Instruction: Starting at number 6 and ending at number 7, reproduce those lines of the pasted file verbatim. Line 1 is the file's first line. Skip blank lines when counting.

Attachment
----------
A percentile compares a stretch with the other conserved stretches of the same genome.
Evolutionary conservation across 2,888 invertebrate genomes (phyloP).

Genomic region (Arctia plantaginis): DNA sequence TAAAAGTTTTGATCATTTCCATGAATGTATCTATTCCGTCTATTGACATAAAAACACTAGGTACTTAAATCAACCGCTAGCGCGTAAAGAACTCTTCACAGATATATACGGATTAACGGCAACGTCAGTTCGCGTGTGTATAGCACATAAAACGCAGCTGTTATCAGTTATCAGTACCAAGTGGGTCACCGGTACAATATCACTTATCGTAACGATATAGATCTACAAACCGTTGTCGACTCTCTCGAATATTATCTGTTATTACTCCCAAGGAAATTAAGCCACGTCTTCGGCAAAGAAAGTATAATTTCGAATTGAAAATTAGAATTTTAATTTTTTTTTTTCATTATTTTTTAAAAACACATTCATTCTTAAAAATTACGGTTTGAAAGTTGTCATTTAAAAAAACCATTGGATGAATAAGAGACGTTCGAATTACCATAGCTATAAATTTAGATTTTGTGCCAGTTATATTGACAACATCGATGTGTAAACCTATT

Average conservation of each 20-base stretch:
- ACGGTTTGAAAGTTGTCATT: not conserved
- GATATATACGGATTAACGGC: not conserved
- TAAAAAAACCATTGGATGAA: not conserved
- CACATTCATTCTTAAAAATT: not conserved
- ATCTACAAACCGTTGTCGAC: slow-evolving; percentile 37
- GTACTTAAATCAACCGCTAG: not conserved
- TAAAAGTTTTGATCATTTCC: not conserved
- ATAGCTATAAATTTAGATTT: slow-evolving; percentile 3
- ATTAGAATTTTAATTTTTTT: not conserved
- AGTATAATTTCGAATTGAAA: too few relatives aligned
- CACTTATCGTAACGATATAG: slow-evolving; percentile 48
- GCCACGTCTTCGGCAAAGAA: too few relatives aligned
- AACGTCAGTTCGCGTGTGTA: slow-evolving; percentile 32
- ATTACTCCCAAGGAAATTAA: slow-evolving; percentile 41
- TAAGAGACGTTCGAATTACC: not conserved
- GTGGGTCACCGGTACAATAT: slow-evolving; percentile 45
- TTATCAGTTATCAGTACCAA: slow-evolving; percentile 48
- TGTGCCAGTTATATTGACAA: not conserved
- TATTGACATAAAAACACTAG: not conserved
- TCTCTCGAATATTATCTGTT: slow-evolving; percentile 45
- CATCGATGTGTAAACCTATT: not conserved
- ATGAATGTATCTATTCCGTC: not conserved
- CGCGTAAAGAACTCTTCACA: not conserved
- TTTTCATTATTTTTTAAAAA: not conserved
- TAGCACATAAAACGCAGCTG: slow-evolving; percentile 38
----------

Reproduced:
- GATATATACGGATTAACGGC: not conserved
- TAAAAAAACCATTGGATGAA: not conserved